The cultural aspect of prosthetics is an important consideration for Mitt who are intending to reach all the corners of their world with their product. They have also visited China and India to understand potential users and learn what they want from a prosthetic. “It’s important to understand the cultural nuances,” says Nate. “In each country we may need to redefine the problem and it’s not something you can do over emails or internet searches.”
Trialling the wearable prosthetic
Mitt have recently conducted a ten-person trial of their prosthetic. Participants provided their limb circumference and length online and received their prosthetic in the post. Having previously tested the functionality of the product, this trial was more about piloting whether it was possible to provide a prosthetic to a person without meeting them. “The feedback is fantastic,” says Nate. “The participants range from a two-year-old girl who is using her prosthetic for painting to a 46 year old man who is building a birdhouse. And all the changes people are suggesting are really minor.”
Alongside the qualitative feedback the trial is gathering data from standard clinical questionnaires. These are a necessity for the NHS and prosthetists to consider the product and, although the questionnaires are providing positive results, it’s clear from the participant feedback that they don’t really assess the relevant qualities in a prosthetic. “It’s tricky because, similar to the prosthetics themselves, these questionnaires were developed decades ago,” comments Nate. “People on the trial are telling us that what they evaluate isn’t important to their lives.”
“How do you measure the impact of helping a person to do something they’ve wanted to do for years rather than assessing a standard. A little boy wants to hold a star-wars laser in his hand but there is no clinical assessment that will capture what that means to that boy.”
Mitt are working with University of Edinburgh Lecturer and Surgeon Aidan Roche, a world-renowned prosthetics researcher, and Sam Bennett, an Oxford-based doctor, to plan their user trials and evaluate the results. The group is developing new assessment questionnaires that ask a different style of questions than existing scorecards. “When we started this venture, as academics our first port of call was to look at scientific literature,” says Nate. “And looking back on it now, I think that might be why people are still designing prosthetics that don’t work for the user because they are relying on these assessments that are collecting limited data.”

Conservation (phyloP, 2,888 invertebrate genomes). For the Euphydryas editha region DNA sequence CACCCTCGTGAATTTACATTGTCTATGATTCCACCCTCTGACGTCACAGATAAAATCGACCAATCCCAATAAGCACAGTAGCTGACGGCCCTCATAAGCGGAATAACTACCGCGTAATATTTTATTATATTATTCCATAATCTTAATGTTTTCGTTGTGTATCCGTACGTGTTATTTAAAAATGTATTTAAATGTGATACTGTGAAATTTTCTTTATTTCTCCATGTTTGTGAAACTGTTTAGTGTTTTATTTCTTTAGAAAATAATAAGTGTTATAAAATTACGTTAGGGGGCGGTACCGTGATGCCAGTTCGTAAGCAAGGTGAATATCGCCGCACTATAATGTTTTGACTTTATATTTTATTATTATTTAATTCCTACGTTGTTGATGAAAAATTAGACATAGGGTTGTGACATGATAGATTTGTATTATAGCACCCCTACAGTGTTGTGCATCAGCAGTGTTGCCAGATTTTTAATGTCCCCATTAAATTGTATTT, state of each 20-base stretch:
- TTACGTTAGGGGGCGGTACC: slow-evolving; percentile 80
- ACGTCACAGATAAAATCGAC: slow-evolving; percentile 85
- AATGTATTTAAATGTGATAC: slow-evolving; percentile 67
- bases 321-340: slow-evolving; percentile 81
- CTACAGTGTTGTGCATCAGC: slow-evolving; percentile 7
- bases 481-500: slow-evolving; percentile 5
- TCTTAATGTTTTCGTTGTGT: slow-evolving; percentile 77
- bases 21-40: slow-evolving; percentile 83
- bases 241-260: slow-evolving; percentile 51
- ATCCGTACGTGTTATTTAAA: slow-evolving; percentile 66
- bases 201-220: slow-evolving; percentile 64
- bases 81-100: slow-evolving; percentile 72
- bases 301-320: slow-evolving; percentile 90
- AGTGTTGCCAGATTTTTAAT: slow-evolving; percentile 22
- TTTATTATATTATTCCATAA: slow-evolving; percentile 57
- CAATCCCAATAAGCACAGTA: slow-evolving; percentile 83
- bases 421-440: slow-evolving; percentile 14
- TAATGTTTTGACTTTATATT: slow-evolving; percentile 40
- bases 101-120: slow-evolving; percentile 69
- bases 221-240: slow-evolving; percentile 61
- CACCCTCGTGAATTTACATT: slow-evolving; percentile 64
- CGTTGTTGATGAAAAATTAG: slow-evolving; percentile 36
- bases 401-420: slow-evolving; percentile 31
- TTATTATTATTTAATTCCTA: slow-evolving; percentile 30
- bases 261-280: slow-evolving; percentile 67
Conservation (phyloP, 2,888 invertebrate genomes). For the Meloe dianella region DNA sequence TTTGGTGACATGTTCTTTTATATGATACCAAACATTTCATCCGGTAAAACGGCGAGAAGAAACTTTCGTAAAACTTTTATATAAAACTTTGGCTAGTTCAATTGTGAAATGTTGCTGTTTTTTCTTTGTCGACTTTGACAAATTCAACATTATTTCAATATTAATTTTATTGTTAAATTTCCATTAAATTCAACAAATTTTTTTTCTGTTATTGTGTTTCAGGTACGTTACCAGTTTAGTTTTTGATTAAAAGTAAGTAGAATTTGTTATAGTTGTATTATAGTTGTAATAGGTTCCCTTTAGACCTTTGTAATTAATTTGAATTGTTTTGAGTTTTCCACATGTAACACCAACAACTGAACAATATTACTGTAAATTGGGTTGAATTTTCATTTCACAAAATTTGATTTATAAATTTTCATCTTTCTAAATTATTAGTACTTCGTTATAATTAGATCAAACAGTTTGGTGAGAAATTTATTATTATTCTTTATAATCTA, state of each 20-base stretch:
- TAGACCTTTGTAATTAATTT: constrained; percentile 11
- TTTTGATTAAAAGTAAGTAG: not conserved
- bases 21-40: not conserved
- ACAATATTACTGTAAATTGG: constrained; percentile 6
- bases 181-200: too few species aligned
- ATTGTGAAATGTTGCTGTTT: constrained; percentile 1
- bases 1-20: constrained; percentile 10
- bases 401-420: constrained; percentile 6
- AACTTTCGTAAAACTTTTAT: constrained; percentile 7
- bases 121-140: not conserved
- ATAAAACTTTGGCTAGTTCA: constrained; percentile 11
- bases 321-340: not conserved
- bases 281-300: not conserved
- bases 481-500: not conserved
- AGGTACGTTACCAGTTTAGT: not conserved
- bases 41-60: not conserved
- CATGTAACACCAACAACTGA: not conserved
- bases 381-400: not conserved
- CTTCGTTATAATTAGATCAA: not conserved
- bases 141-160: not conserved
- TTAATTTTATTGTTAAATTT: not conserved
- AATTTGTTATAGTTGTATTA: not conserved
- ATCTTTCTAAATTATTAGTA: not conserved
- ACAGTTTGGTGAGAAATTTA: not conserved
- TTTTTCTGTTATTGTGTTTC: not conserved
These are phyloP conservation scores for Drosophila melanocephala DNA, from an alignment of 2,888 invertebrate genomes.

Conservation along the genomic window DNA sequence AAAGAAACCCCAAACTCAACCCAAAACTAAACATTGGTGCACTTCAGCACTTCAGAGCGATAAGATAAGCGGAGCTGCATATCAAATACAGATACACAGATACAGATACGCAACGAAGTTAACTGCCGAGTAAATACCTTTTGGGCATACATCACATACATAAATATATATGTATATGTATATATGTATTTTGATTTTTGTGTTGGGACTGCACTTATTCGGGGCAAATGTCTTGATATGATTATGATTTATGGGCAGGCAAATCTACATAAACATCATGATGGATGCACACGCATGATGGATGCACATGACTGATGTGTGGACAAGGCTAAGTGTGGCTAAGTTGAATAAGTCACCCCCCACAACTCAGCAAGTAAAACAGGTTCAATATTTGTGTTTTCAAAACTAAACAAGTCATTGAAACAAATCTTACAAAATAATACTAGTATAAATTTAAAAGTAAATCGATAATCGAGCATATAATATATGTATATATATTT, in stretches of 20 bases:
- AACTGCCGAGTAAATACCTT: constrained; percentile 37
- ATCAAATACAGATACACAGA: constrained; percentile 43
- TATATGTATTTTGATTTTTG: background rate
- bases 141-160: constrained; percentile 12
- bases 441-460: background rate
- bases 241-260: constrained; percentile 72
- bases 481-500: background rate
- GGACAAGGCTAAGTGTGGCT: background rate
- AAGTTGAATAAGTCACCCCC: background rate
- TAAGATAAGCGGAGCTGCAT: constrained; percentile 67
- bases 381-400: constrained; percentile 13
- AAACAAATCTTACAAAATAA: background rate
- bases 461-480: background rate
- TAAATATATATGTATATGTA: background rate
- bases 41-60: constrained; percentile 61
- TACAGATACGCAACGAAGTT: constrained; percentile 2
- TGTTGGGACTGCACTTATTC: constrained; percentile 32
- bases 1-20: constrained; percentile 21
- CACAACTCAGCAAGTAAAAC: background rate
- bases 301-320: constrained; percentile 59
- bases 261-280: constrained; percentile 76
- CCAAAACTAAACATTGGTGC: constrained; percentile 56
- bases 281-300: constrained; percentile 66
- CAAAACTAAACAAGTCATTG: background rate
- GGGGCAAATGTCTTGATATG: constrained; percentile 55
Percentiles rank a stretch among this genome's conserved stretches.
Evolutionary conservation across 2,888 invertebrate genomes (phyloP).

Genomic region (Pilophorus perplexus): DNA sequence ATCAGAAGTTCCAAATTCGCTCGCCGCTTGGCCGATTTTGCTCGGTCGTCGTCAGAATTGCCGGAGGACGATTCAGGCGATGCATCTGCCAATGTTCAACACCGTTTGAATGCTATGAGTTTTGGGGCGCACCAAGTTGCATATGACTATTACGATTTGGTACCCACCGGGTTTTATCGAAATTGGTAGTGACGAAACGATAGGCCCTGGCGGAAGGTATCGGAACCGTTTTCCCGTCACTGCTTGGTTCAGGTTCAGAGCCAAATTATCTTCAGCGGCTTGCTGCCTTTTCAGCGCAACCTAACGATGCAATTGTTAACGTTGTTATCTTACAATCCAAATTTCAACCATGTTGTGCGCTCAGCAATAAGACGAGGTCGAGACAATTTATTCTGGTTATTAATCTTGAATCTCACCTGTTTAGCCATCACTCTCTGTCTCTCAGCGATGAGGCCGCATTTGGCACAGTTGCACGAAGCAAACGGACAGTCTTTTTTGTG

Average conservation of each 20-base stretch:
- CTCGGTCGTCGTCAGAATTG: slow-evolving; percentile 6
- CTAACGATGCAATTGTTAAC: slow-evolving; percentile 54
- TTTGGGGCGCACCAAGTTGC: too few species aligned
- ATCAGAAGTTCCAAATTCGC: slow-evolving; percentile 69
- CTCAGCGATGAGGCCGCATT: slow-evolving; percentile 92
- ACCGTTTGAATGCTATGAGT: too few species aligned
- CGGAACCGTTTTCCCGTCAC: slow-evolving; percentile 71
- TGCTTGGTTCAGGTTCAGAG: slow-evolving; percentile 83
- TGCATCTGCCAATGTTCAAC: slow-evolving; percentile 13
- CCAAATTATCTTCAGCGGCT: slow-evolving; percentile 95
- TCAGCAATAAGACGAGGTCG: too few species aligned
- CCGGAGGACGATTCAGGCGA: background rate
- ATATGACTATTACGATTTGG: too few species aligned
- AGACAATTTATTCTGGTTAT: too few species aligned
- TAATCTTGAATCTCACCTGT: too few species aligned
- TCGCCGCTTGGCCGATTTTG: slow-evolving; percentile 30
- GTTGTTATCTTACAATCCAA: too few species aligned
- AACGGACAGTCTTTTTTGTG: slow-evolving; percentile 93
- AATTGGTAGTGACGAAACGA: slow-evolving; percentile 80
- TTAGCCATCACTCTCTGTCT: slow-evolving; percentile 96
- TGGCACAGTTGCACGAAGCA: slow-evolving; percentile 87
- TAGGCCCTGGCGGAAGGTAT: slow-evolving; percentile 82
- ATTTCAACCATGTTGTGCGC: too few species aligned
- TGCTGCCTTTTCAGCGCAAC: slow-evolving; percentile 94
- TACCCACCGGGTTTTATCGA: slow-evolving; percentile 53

“It’s tough,” adds Ben. “How do you measure the impact of helping a person to do something they’ve wanted to do for years rather than assessing a standard. A little boy wants to hold a star-wars laser in his hand but there is no clinical assessment that will capture what that means to that boy.”
London ecosystem and the future
At the start the team were using space and resources at the Imperial Hackspace in White City, and in March 2019, they moved down the road to the Ugli Campus. They clearly believe that London will continue to provide opportunities for them to develop, learn and grow. “I truly believe London is the best place in the world to be an entrepreneur,” says Ben who is originally from Canada. “The quality of investors, advisors, mentors and partners we have met in the last year, would have taken me 20 years to meet back home. The amount of high-end organisations, people, funding and offers to help, all in such close proximity – I can’t see it being matched anywhere else in the world right now.”
“Honing in even more, I love it here in White City,” says Nate. “There is a real buzz about the area with so many new buildings and companies and so much investment going on.”
So far Mitt have not actively marketed their product and have worked with several charities to connect them to the limb different community, including the Douglas Bader Foundation, Blesma, Reach, Steel Bones and the Limbless Association.
“…I love it here in White City. There is a real buzz about the area with so many new buildings and companies and so much investment going on.”
The team are now collating the data from the trial and acting on the suggested changes. They’ve filed the patents for the device so that, once the adjustments have been made, they can start to scale-up manufacturing and set up a launch.
“No one has done direct to consumer prosthetics before so it’s important to keep the feedback channels open,” says Ben. “We’re planning on doing a number of sales batch trials in the autumn and to grow sustainably over the years. For me this is a lifetime commitment – I often echo my late grandfather’s words that ‘If you love what you do, it will never feel like work.’ I want to build a company that never feels like work for Nate, myself or any of our employees.”
Ben and Nate are both aware that they need to pace themselves although they are very keen to start manufacturing at scale and reach their customers. Even in the short time the company has been up and running, so much has happened that the two co-founders find it difficult to pick one defining moment in its development. Amongst the awards and the accolades, it seems that the feedback on their prosthetic still has the most lasting impression on them. “It’s amazing what people are sending to us from the trial and saying they can do with the prosthetic,” says Nate. “The messages, the paintings, the letters, the pictures and the videos – receiving those are such rewarding moments and everything else is working towards that.”